In a welcome development (except for warmongers and sanction lovers) Kremlin news reports President of Finland to Visit Russia on a Working Visit.
The Heads of State will discuss the state and prospects of bilateral cooperation between Russia and Finland. Have in mind to pay attention and international issues. Among the issues - promoting peaceful settlement of acute political crisis in Ukraine deal with the humanitarian disaster.Apparently Finland has decided its "small price" is too large. This is a step in the right direction. Hopefully all the sanctions collapse in a month or two with president Obama and senator McCain caught in the "fool's spotlight".
Finnish and Russian presidents will meet on Friday in Sochi in Russia. President of the Republic Niinistö says the press conference held today, Thursday, at 14.Statement From Warmongers United
At Intercheese AG's headquarters in Switzerland, the phone barely stops ringing these days. A Russian voice is usually at the other end.Hopefully Finland sees the light just as Slovakia has. Earlier today the prime minister of Slovakia was fed up with "small prices" and issued this common-sense statement "We Can’t Sacrifice Our Interests in the Name of Some Duel"
Since August 7, when Vladimir Putin's government banned many food imports from nations supporting sanctions due to Russia's role in the Ukraine crisis, at least 14 Russian importers have contacted Intercheese. The reason for the surge in business: Switzerland hasn't joined the European Union, the US, Canada, Australia and Norway in penalizing Russia.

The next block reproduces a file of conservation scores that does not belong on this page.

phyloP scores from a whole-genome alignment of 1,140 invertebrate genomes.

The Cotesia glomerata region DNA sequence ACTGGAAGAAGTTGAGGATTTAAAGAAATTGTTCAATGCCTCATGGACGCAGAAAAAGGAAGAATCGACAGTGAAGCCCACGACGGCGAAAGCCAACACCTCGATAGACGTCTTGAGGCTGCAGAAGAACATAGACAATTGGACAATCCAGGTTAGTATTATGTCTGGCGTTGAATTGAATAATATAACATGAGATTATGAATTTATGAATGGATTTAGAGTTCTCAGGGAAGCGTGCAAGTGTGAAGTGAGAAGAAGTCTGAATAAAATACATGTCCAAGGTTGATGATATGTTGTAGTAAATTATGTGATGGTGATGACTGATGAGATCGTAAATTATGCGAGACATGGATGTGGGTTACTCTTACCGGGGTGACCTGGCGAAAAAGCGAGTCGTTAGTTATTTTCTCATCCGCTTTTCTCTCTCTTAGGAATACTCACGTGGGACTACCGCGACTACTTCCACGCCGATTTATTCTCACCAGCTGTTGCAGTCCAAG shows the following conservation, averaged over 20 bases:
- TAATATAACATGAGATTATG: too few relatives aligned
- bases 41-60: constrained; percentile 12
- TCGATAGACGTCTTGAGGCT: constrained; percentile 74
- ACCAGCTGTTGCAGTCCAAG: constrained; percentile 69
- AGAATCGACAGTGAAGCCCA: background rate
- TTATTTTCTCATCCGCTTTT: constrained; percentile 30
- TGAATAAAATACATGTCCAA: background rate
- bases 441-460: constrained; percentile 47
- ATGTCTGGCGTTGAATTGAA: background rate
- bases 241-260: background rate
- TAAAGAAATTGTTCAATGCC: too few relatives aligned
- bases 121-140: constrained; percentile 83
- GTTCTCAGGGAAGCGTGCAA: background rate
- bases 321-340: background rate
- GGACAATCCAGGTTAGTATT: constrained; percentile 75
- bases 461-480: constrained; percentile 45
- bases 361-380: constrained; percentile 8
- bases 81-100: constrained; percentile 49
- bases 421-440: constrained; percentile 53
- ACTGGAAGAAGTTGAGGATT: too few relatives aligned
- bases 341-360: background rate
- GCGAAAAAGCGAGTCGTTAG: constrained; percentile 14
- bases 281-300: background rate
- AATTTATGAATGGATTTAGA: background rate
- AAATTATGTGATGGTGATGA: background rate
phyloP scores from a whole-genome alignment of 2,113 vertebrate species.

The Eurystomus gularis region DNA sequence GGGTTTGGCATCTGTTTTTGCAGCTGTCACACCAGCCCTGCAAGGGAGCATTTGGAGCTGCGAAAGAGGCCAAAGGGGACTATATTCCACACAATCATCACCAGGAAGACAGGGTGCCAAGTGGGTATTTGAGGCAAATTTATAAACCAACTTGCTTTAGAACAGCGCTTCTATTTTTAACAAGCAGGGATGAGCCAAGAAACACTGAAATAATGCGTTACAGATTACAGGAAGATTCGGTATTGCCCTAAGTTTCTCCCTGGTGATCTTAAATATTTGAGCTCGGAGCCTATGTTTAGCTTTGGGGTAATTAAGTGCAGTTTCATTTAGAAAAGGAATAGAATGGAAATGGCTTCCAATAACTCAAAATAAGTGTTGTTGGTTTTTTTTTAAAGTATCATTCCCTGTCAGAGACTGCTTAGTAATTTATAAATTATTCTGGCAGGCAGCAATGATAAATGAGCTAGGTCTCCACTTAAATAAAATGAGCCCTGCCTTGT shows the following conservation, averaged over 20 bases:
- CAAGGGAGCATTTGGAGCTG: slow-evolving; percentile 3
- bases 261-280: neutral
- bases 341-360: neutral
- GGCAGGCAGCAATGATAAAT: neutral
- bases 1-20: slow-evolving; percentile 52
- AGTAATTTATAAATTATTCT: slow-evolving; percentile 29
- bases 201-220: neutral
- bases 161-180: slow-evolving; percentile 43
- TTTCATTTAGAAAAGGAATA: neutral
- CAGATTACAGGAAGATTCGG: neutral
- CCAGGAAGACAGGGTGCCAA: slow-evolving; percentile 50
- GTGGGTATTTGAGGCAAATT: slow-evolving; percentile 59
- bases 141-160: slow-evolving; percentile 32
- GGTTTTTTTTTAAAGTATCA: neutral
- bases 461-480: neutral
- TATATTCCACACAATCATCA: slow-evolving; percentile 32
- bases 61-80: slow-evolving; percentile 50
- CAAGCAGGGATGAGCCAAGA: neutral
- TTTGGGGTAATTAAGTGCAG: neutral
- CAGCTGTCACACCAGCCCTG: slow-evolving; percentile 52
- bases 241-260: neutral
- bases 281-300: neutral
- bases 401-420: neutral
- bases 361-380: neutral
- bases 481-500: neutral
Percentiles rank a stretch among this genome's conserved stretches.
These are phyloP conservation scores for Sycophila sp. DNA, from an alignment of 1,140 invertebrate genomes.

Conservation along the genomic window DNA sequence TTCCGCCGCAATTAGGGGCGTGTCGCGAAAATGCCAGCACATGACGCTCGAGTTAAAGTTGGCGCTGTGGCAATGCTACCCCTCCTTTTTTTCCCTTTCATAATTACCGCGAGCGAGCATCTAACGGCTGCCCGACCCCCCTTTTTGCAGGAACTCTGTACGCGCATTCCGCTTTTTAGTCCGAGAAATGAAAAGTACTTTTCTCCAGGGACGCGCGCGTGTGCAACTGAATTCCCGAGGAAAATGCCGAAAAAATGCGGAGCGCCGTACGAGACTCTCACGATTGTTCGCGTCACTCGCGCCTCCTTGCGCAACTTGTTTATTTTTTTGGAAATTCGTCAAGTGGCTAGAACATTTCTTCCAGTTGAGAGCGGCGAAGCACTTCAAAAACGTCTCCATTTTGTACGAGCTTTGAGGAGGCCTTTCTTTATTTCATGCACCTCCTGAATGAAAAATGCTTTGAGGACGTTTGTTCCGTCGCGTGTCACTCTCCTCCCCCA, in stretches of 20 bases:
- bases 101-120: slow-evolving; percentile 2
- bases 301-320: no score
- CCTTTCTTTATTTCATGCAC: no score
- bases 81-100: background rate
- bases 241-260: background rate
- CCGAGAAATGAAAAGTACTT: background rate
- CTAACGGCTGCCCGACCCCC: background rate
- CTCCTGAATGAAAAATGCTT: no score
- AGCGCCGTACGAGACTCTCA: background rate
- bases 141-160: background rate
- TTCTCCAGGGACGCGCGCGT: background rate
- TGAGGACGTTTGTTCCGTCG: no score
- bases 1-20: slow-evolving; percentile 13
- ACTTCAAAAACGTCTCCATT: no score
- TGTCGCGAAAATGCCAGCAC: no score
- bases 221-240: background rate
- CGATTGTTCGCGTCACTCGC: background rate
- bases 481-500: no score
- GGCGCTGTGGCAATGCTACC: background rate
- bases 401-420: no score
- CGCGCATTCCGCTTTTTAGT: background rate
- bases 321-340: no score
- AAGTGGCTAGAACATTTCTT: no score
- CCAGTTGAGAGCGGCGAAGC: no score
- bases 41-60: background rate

"Russian importers are looking for the cheeses they can't get from the Europeans anymore -- Mozzarella, Gouda and Edam," said Daniel Daetwyler, managing director at Intercheese. The Swiss company sold as much as 20 tons of cheese to Russia in 2013 and will increase sales to the country of the varieties most affected by the EU embargo, even though it won't be able to meet the demand, Daetwyler said.
Border guards in Russia and Belarus turned back trucks loaded with cheese, yogurt and meat, officials from Lithuania and Estonia said last week. The euro area exported more than 292,000 tons of dairy products to Russia last year, with the Netherlands providing almost a quarter, followed by Germany and France, according to Eurostat.
"Swiss businesses are going to profit from the embargo," David Escher, director of Swiss Cheese Marketing, said in an interview. "If there is a new market and there is new demand, it could be interesting for Switzerland, which clearly has an advantage as it can continue to export. It will take some time to estimate to which extent."
For Andrey Danilenko, head of the National Milk Producers' Union in Moscow, Swiss cheese producers could become a stand-in for those in the European Union.
"Imports of Swiss cheese to Russia may rise manifold," Danilenko said. "Switzerland may replace exclusive cheeses earlier shipped from other EU countries. Previously, a lot of cheese was imported from the Baltic states and Poland, which it couldn't compete with due to higher logistics costs."
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